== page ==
And yes, this was written in 1984 and fantasy has evolved since then and this sort of writing is very old-fashioned – but, honestly, it lends the story a certain charm. And I’ll definitely read more. I feel rather validated for making the choice to return to Dragonlance in an effort to see if there was anything in high fantasy for me – I think there is. And I think the fact that Dragonlance is so generic in so many ways is actually more helpful in that sense than it would be were it more original.

So much so, in fact, that I kind of feel like writing some high fantasy myself.

Weekly Total

Writing: 3634

It’s been a pretty eventful week for me, almost traumatically so. But I’ve come out of it feeling uncomfortable yet encouraged. I have a lot of things to consider, and some long-put-off confrontations to embark upon.

One of which has to do with writing. I do feel like writing me some high fantasy; in general, when I read books in a genre that I like, I want to write a book in that genre. I’m pretty basic like that, and I think that’s fine. But after seeing the psychologist on Saturday, I came away from it feeling extremely removed from my writing habit, the pressure I tend to put on myself to always be writing or thinking about writing or just concerning myself with writing in general. It felt amazingly unimportant, to the point where I almost felt silly for ever thinking it mattered at all.

I think that’s a sign that I need to have a think about the way that I write.

Which I know is something I’ve needed to do for a long time. I definitely put way too much pressure on myself when it comes to what I’m accomplishing with my writing efforts, and ultimately it only matters at all to me – and sometimes it just doesn’t matter at all. Those are the times where I’m most likely to make myself upset, run guilt-trips, back myself into a moral corner where if I don’t strive to do my writing I’ll have to live with being a bad person until I can overcome this severe character flaw. So the fact that a single one-hour session with a psychologist I’ve never met before could take me to a place of such radical apathy towards my writing suggests that, yeah, I could do with not just a break, but a total re-evaluation.

Having said that – I do still want to work on Mark and Jessie and Wolf Gang. I do still want to write. But as I figured out a few years ago, echoing what happened this Saturday, writing can’t be all there is to my sense of self and self-worth. Because, if I’m being honest, it never has been. The thought that it should be has been pretty all-consuming, but that’s just unhealthy habits and low self-esteem at work. Doesn’t make it any easier to deal with to know what it is, but it does make me want to actively seek ways of undermining that mental process, and I think the best way to break this bad habit, as always, is to replace it with a better one.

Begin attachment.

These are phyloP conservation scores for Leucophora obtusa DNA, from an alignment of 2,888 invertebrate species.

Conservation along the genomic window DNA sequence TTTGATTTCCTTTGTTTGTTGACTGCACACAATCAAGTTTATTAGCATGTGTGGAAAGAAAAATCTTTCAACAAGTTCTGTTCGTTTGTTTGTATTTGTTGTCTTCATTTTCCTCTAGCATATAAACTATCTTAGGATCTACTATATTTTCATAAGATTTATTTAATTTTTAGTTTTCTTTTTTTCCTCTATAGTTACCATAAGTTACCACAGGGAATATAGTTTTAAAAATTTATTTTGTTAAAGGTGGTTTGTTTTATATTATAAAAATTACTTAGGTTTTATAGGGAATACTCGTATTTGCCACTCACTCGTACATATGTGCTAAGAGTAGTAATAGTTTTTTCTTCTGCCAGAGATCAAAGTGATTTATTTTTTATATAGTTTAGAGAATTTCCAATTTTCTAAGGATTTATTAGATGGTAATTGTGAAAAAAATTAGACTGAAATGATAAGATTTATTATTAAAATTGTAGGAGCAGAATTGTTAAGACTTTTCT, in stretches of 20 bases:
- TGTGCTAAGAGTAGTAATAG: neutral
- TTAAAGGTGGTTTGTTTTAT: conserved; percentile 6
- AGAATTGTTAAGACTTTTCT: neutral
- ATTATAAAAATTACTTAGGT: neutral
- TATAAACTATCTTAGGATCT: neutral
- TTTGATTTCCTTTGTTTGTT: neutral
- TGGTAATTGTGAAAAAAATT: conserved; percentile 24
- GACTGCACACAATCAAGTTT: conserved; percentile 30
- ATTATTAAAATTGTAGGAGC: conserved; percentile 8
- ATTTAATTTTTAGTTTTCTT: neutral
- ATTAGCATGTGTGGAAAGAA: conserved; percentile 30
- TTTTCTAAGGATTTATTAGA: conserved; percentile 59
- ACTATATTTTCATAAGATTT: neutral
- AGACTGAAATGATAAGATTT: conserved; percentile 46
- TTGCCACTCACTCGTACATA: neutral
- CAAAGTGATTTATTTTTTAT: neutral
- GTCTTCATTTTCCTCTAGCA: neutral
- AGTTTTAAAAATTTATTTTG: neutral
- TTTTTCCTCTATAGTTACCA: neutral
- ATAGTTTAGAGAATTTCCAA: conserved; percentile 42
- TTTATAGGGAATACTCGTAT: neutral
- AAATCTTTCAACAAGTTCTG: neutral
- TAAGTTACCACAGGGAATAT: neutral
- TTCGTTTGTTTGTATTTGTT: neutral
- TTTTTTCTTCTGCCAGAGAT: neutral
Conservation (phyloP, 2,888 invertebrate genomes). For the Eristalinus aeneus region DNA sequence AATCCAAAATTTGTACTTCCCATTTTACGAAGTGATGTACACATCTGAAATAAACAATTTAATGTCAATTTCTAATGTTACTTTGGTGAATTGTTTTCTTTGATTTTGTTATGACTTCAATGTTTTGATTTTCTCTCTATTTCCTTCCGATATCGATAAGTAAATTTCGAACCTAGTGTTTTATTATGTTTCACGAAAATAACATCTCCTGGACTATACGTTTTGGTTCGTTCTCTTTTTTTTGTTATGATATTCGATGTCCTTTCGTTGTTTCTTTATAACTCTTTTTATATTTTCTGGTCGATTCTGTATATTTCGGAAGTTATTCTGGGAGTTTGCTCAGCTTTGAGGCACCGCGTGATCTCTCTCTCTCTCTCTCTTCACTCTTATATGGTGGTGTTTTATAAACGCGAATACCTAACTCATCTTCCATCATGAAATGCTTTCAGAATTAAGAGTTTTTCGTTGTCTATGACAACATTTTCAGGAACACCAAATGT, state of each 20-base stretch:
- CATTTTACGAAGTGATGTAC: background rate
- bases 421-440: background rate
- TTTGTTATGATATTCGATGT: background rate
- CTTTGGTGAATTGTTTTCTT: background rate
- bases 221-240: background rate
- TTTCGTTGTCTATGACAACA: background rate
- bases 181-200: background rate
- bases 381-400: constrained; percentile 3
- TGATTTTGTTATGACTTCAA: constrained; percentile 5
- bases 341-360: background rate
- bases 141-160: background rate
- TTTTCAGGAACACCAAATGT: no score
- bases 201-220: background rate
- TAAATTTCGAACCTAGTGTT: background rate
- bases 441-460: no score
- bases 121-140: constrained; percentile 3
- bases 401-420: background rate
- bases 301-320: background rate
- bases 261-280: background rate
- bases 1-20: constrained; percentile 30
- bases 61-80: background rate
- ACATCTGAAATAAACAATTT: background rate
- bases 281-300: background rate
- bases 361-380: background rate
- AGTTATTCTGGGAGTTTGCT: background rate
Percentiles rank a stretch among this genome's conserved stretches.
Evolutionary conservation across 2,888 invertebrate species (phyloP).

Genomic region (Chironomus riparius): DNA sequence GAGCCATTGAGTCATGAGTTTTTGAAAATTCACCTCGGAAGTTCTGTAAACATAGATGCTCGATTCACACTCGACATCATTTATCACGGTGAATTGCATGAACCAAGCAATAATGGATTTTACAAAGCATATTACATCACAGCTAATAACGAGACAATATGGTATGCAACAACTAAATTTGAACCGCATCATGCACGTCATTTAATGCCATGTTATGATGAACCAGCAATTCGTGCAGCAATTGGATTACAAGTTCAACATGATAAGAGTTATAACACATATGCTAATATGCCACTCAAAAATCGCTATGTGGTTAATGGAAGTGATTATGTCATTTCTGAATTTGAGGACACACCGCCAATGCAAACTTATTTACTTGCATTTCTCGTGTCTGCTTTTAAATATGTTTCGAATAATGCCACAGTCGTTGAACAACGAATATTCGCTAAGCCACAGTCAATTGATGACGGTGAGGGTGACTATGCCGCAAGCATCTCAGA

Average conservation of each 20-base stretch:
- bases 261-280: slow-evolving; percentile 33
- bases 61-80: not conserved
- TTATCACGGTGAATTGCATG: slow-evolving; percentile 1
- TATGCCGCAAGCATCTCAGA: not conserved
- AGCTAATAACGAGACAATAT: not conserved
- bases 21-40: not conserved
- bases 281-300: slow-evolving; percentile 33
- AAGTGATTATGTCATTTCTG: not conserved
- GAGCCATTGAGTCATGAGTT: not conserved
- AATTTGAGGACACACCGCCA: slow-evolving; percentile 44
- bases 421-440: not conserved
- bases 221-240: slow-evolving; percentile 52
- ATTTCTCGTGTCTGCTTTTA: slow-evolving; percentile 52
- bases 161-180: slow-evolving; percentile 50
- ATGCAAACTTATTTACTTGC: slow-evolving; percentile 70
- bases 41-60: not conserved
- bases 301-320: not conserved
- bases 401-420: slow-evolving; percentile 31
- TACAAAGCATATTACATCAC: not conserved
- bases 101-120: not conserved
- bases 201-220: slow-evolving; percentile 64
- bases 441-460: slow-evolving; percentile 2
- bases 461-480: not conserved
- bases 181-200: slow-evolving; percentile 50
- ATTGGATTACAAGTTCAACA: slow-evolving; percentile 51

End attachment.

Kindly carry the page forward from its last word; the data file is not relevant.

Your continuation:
Like …

Uh …

… hey it’s Mark and Jessie Monday tomorrow that’s sort of high fantasy time to scratch this itch man I sure do love writing and doing absolutely nothing else with my life ever I mean that has to be why I do it right it can’t be because I’m afraid to try anything else in case I get it wrong and you aren’t allowed to get things wrong only bad people get things wrong and you shouldn’t be a bad person that’s disruptive to society what kind of a monster are you don’t you have any initiative what about the children in Africa you selfish fuck why do you even bother waking up in the morning we could use all that oxygen to save burn victims …

Honestly, a werewolf PhD isn’t sounding too bad right now.

Weekly Words 20-26/05/2019


I Did It Sort Of

Yes, it did indeed take me until today, Friday, to get in touch with one of the psychologists recommended to me by the first psychologist I got in touch with who wasn’t able to see me because they didn’t have any free appointments – but hey, at least I fucking did it, right?

Now to wait and see. I like to think I’m more prepared for a range of potential responses that normal human minds would be able to process and deal with, such as this psychologist also being too busy to see me, perhaps having to wait a bit longer for a response than I might hope – I think I’d even be able to handle it if, somehow, the email that I sent through the psychologist website I used to specifically get in touch with this particular psychologist gets sent to the wrong person and I have to start all over again. I’m feeling that robust.

I really need to see a psychologist.

And hey, I’m heading in that direction. I keep forgetting that emails exist; I keep thinking that getting in touch with a psychologist means having to use the phone, whether it’s because my panic response to an anxiety-inducing hypothetical situation is to frame it in as confrontational and anxiety-inducing terms as my mind possibly can, or because I have some sort of self-sabotaging compulsion to “prove myself” by doing things in the most difficult way possible so that it’s less likely that I’ll actually do it. But, regardless, the email has been sent, and …

I’ve done absolutely fucking nothing this week.